Sunday, July 12, 2009

Understanding Afghanistan and the Taliban

Pakistan, the ISI, and the Taliban

[First published at Islamic Danger to Bharat (India) on Saturday, April 11, 2009]

"Why the Pakistan intelligence agency's close ties with the Taliban should not be condemned"
--Robert D. Kaplan

from Wider still yet wider
at Pajamas Media
April 11th, 2009 4:13 pm

Richard Fernandez writes:

Robert Kaplan describes the logic for negotiating with the Taliban in order to “make progress and find an exit strategy” in Afghanistan. But halfway through the article the reader will come to the realization that Kaplan isn’t talking about the War in Afghanistan at all, but about something much larger: Pakistan, India, Pashtunistan, the Great Game. The discussion is about the Taliban only in the sense that when you talk about a dog, it necessarily includes the tail. Kaplan places the origins of the Taliban in Islamabad — and the region.

Remember, it wasn’t radicals burrowed deep within the ISI who made the decision to help bring the Taliban to power in the mid-1990s: it was the democratically elected government of the western-educated Benazir Bhutto who did that, on the theory that the Taliban would help bring stability to Afghanistan. This history indicates the degree to which talking to the Taliban has broad support within the Pakistani political establishment.

[quoting excerpts from the Robert D. Kaplan article at The Atlantic]

The Pakistani military and political establishment both view Afghanistan through the lens of their conflict with India. When they look to the west they envision an “Islamistan” of Afghanistan and other Central Asian countries with which to face off against Hindu-dominated India to Pakistan’s east. Afghan President Hamid Karzai, with his pro-western and pro-Indian tendencies, gets in the way of this Pakistani vision. But even if Pakistan were to come to terms with Karzai, it would still need to have lines of contact with all Afghan groups, including the Taliban….

. . . Sugata Bose, a history professor at Harvard, in 2003 described the Pakistan-Afghanistan frontier area as “historically no frontier at all,” but the very “heart” of an “Indo-Persian and Indo-Islamic economic, cultural, and political domain that had straddled Afghanistan and Punjab for two millennia.” The fact, which we all keep repeating, that there is no solution for Afghanistan without a solution for Pakistan, is itself an indication of the extent to which both countries are joined. This makes it even more crucial for the ISI to maintain contacts and highly developed networks with all principle Afghani political and guerrilla groups.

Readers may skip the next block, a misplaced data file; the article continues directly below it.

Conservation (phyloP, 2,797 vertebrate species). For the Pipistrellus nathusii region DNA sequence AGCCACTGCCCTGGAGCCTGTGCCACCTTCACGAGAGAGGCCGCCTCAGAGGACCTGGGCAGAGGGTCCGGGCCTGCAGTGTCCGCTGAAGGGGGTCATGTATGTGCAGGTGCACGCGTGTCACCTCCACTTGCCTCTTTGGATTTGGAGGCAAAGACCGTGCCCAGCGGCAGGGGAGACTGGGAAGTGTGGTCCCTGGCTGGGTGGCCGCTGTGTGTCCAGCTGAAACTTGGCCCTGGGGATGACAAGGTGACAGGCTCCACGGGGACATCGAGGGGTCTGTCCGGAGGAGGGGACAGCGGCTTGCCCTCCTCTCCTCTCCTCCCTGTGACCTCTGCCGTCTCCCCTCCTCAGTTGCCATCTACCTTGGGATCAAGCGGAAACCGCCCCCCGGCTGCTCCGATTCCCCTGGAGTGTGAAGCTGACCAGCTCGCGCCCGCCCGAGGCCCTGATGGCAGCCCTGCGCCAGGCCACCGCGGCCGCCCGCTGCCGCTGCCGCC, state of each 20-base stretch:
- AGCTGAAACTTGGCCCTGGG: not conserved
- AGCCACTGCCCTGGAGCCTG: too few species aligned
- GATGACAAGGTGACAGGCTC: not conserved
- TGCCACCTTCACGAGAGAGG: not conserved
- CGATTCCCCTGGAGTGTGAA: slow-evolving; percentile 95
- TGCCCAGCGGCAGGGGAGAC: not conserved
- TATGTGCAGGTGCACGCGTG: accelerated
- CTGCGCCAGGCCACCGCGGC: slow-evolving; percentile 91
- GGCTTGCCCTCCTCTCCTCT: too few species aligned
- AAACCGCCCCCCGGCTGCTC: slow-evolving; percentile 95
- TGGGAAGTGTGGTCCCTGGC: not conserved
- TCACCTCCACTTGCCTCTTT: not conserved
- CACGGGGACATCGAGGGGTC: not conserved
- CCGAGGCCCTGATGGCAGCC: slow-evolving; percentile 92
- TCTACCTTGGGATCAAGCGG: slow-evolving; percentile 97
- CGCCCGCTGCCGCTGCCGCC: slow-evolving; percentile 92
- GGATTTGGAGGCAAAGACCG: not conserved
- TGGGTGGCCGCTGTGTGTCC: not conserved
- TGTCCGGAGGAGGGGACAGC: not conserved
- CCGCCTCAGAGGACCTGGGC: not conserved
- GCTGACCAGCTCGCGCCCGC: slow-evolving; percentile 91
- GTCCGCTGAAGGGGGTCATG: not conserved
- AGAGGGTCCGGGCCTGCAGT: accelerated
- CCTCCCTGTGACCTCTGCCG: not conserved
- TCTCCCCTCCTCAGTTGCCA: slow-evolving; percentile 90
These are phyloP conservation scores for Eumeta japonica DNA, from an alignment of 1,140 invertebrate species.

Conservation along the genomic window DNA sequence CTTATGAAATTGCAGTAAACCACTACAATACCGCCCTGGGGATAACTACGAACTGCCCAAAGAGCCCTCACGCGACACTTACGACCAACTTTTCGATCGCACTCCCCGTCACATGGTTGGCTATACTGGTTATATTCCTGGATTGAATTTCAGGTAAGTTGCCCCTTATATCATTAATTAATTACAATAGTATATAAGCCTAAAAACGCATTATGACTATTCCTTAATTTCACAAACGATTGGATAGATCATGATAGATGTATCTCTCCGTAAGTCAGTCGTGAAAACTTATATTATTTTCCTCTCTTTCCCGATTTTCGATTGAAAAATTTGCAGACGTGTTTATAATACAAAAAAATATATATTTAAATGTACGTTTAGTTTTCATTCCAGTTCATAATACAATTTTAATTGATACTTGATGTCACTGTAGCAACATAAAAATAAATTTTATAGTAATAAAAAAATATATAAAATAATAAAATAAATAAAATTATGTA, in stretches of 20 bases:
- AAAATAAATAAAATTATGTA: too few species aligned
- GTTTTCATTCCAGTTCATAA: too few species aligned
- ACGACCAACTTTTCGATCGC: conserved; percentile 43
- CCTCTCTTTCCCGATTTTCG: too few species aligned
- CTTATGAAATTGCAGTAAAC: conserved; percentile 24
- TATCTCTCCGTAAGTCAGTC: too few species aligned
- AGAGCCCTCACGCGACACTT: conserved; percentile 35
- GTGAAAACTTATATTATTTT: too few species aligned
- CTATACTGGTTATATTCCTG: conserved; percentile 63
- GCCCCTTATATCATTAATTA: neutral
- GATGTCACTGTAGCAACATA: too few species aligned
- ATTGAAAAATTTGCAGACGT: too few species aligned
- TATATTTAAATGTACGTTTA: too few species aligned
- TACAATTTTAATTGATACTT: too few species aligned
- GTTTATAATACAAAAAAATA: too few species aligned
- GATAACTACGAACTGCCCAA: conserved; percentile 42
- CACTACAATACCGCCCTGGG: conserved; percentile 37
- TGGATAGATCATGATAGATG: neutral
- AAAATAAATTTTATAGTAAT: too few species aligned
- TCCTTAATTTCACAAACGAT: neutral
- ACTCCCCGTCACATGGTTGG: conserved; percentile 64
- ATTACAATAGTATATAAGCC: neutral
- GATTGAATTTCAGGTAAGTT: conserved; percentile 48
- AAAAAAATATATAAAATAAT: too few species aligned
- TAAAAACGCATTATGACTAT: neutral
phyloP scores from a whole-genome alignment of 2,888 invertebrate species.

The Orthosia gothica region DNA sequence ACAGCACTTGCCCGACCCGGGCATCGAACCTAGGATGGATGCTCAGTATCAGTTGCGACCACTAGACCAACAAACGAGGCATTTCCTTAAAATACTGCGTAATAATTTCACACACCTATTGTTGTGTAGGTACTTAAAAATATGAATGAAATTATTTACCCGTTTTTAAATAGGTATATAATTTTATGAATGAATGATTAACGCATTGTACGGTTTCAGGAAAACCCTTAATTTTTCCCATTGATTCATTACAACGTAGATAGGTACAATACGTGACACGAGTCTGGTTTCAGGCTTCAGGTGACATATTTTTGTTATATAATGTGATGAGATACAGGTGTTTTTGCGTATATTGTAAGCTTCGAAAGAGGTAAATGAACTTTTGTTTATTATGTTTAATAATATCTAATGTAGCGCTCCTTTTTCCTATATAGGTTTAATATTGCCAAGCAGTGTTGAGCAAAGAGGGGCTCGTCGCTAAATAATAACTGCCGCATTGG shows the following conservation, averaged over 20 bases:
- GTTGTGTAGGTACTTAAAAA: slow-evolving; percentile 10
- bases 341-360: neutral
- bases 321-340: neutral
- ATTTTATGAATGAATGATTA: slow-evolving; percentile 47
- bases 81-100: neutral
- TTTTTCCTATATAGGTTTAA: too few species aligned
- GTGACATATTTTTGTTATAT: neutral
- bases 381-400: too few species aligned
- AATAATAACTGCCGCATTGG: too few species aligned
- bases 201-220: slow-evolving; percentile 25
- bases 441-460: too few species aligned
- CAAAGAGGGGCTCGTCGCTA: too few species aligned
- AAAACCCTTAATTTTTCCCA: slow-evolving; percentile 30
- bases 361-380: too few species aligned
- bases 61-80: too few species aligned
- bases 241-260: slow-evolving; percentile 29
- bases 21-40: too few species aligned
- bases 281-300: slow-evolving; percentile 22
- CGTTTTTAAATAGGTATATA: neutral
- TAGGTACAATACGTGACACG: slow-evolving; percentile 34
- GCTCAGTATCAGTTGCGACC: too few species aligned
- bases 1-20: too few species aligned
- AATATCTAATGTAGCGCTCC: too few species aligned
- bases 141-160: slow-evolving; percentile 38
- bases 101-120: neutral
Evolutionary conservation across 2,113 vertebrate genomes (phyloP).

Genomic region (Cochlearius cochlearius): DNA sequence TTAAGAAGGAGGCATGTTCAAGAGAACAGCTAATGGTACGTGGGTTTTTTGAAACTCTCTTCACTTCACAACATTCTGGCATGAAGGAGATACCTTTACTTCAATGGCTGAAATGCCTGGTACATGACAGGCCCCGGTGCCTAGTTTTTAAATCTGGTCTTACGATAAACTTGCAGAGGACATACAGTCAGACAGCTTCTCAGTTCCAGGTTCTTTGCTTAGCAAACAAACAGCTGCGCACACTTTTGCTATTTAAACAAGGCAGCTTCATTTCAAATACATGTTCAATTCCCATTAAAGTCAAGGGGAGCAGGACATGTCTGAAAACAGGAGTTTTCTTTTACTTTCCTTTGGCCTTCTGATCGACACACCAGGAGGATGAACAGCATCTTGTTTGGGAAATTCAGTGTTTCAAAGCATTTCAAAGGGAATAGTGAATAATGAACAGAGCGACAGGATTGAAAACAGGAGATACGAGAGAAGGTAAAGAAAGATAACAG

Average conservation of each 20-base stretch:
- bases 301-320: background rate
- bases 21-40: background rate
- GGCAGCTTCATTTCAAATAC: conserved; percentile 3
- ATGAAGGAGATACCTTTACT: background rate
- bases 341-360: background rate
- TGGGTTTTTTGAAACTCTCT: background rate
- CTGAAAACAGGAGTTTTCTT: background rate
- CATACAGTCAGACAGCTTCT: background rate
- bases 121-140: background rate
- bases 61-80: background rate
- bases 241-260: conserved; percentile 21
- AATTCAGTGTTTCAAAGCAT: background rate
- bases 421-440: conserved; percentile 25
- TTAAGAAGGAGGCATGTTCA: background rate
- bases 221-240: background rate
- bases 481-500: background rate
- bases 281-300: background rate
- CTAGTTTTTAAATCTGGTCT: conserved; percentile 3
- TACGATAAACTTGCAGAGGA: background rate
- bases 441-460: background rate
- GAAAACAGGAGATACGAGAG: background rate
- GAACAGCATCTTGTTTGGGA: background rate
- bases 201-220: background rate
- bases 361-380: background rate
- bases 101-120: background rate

[end quote from The Atlantic]

[quoting again Richard Fernandez at Pajamas Media]

You can see where this is going. The idea is to resolve The War in Afghanistan in the framework of some grander regional bargain which will ’suck the life’ out of radical groups like al-Qaeda.

Where have we seen this before? Veterans of the Bush Administration, who were reviled for accepting the doctrine that terrorism was largely state-supported or state-enabled, may now be watching a revival of their doctrine under a new brand name: shut down the state support for terror with diplomacy and voila! once you mop up the puddle it won’t come back. Except this time, the job is going to be accomplished not by a demonstration of military action, but a still undetermined combination of demonstrations of resolve and diplomacy. But since the Bush doctrine was never wholly reliant on arms and never completely without diplomacy, what this probably means is that the Obama administration simply means to alter the proportions between these two ingredients. They are going to get their chance to try out the new approach. How they will fare only the future will show.

The original The Atlantic article "Talking to the Taliban" can be found at

[This concludes the reprinted post Pakistan, the ISI, and the Taliban from Islamic Danger to Bharat (India)]

Here's More from "Talking to the Taliban" by Robert D. Kaplan


Of course, we can and should demand that Pakistan cease helping the Taliban to plan and carry out operations. But cutting links to the Taliban altogether is something the Pakistanis simply cannot do, and trying to insist upon it only worsens tensions between our two countries.

So what do we do? There are those who say we should abandon the Afghanistan enterprise altogether, with the exception of direct strikes against al-Qaeda. But President Barack Obama has already decided against that, and is adding both troops and civilian experts to the campaign, which amounts to Afghan nation-building in all but name. The hope is that by turning the tide of the war in our favor, the Pakistanis will, for the sake of their own self-interest, cut a better deal with the pro-western Karzai, even as they continue to maintain less-harmful, low-level links with the Taliban. That is the best we can expect.

Related references:
Trouble in Afghanistan! Who's Winning?

The Situation in Afghanistan
Fighting Wars to Lose . . .
or "Why Since World War II, the U.S. has lost every war it ever was drawn into."
also--from before the injection of U.S. Marines into Afghanistan:
The "War in Afghanistan"--Is This How It Looks For Us Also?
excerpt from A British View of this War:

Also, check out these linked references:

British leader defends Afghan mission

Understanding Afghanistan
Atlantic articles from the 1950s and the 1980s offer background and perspective on a nation in conflict.

All Counterinsurgency Is Local
By Thomas H. Johnson and M. Chris Mason
Prosecuting the war in Afghanistan from provincial capitals has been disastrous; we need to turn our military strategy inside out.

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